Woolaroc museum

The Dawn of History

The next rooms of the museum take you on a journey of Oklahoma’s history beginning with the end of the last ice age. This room features artifacts from the period and some “stuffed” animals.

Woolaroc

The Land of Forgotten Cities

This room is dedicated to the Pueblo, Apache, and Navajo tribes. 

Woolaroc

As you can see, you can stand in the center of this room and look ahead into the following rooms.

Woolaroc museum

Indian Territory

Here is a closer look at the Indian Territory room from the inside.

Woolaroc museum

This room focuses on European culture’s influence on the Plains Indians.

Woolaroc

Here are some Kachina dolls from the Pueblo Indians.

Woolaroc museum

The artwork in this room is stunning.

Woolaroc museum

The Trail of the Cowboy

This room is dedicated to cowboys and their lives herding cattle on the trail. Cowboys from Texas drove longhorn cattle through Indian Territory on their way to Kansas.

Woolaroc museum

Spurs, anyone?

Woolaroc

A Cavalcade of History

In this room, you’ll see how the lives of the settlers in Oklahoma intertwined with the American Indians.

The Grandeur of the West

There’s some fabulous art in this room, but my companions were in love with touching the animal furs. Go figure.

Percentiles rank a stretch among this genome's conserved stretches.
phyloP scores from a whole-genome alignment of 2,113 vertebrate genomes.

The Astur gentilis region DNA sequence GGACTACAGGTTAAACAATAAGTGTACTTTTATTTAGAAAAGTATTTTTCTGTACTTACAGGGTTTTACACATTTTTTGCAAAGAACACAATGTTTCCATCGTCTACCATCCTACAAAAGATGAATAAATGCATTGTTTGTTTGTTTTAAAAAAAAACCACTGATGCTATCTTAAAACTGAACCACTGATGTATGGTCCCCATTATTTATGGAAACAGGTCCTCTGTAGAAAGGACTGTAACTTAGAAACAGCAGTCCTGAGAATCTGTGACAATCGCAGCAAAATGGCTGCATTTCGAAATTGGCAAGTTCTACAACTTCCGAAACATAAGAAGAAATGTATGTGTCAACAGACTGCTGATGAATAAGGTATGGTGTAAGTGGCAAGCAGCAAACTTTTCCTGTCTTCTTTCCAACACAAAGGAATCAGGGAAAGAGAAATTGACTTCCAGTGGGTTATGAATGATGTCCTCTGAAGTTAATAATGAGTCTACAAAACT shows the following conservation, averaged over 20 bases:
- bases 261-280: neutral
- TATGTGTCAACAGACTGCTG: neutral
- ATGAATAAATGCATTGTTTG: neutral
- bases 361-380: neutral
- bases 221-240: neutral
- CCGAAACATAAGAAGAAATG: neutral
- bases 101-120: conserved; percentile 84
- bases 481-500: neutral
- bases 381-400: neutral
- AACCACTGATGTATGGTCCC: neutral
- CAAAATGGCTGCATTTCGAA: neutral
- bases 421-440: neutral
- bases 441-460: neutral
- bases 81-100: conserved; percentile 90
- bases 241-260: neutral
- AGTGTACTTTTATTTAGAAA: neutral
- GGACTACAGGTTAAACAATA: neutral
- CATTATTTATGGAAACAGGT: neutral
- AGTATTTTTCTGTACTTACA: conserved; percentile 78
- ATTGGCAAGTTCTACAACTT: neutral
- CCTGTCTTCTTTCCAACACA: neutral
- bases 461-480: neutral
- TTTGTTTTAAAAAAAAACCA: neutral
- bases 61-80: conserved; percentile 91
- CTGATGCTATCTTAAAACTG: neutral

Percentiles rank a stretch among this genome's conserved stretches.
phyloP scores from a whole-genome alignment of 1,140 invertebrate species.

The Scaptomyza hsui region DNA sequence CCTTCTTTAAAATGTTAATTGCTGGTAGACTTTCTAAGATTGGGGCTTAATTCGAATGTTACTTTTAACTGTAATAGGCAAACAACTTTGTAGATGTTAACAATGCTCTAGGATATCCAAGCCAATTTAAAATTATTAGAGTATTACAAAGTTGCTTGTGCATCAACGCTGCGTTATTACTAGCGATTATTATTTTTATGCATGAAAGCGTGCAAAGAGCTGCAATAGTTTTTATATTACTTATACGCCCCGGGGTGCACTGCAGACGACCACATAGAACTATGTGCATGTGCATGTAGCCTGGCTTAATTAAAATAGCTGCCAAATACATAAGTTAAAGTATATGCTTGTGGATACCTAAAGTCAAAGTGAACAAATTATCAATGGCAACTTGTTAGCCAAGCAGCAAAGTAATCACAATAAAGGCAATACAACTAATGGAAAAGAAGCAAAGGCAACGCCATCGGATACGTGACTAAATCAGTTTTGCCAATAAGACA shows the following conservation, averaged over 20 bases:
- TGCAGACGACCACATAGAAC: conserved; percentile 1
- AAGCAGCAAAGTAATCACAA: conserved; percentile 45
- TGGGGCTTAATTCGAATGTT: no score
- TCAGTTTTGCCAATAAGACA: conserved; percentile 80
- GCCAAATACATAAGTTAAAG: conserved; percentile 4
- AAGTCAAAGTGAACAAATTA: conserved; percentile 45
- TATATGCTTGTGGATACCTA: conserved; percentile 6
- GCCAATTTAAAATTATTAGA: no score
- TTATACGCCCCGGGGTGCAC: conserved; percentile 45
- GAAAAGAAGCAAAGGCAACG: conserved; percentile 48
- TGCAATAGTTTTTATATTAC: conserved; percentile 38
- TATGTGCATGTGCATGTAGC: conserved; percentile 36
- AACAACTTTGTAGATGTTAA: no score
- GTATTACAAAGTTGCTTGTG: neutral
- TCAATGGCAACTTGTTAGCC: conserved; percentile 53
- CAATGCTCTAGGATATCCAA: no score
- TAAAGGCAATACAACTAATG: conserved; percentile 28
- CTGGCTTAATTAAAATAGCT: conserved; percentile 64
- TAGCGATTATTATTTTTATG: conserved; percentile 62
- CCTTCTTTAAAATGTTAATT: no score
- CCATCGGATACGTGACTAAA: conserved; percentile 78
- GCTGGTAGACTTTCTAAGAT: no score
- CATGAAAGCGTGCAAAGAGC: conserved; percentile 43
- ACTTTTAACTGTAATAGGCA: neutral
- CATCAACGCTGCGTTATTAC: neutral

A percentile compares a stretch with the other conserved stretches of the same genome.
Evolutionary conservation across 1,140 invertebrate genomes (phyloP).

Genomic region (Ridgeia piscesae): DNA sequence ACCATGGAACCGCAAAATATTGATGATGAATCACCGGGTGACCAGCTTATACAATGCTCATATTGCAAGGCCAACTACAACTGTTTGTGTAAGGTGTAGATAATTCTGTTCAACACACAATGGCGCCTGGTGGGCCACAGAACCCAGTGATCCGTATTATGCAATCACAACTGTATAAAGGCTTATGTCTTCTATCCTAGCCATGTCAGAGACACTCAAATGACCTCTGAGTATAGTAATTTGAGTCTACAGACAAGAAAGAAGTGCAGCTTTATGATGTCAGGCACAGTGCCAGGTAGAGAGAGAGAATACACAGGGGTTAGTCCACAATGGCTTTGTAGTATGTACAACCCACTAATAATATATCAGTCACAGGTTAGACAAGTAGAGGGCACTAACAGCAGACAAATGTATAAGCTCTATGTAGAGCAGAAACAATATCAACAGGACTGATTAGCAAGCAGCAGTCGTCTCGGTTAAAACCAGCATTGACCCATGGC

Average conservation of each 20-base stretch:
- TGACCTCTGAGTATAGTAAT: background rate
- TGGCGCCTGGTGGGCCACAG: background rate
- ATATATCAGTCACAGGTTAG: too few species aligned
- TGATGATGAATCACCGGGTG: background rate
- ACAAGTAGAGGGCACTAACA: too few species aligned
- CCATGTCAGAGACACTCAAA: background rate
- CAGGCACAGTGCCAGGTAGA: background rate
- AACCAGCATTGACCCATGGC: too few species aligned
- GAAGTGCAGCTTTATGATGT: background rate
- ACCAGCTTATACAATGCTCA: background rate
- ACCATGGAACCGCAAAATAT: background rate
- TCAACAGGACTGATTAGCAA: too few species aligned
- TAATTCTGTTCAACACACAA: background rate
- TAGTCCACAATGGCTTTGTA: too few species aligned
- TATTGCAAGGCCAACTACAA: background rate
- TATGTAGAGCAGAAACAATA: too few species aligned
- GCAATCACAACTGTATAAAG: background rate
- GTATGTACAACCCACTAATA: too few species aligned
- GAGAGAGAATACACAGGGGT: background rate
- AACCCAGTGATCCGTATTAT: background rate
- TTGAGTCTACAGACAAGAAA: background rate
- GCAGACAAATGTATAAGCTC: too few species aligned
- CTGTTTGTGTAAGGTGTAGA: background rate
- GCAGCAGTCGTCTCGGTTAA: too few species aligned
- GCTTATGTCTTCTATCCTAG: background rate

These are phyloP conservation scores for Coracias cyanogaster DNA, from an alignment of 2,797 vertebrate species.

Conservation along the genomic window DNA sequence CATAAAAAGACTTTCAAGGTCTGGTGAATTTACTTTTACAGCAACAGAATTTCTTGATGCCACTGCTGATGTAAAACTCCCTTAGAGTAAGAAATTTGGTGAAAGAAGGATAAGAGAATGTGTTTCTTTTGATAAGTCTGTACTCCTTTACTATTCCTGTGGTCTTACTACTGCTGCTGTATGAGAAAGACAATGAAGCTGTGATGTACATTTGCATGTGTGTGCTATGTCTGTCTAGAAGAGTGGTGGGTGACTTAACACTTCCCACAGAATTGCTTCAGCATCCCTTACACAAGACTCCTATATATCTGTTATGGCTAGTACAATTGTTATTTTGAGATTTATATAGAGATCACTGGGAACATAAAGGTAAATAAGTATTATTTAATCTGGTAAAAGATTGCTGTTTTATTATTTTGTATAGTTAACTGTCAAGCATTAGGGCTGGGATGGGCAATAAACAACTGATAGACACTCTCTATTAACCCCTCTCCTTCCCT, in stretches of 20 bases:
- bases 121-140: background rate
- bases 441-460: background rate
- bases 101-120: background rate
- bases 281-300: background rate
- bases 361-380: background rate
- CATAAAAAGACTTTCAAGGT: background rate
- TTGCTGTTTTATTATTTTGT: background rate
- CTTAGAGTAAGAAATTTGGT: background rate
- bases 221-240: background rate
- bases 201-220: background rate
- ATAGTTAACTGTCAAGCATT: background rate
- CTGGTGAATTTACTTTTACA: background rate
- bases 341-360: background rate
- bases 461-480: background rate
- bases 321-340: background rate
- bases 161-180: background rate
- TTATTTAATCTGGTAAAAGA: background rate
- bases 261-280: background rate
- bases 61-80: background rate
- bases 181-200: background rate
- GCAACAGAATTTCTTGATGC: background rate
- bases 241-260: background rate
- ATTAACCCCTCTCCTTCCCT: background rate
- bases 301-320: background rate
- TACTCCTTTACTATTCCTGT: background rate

Woolaroc

The Woolaroc Airplane

Woolaroc museum

You can access this room from the ground floor and from an observation deck on the upper floor. The Woolaroc plane won the Pacific Air Race in 1927. You could say that housing this plane started the museum here since the building has expanded from the hangar.

The Oil Patch

Woolaroc

You couldn’t talk about the history of Oklahoma without discussing oil and its effect on the economy and the lives of the people who lived here. Here is a replica of a house for lease to oil workers and their families.

Woolaroc museum

Colt Firearms Collection

In this room, you’ll get to see the Phillips Colt Firearms Collection and some “stuffed” animals, including this bear.

Woolaroc museum

This room is also home to some trophies and artifacts from around the world, including a shrunken head collection. I have a picture, and I debated adding it here, but in the end, I decided maybe it’s roo morbid for a family travel blog. If you disagree, you can tell me in the comments. Yes, I’m hoping someone out there says, “show us the shrunken heads!”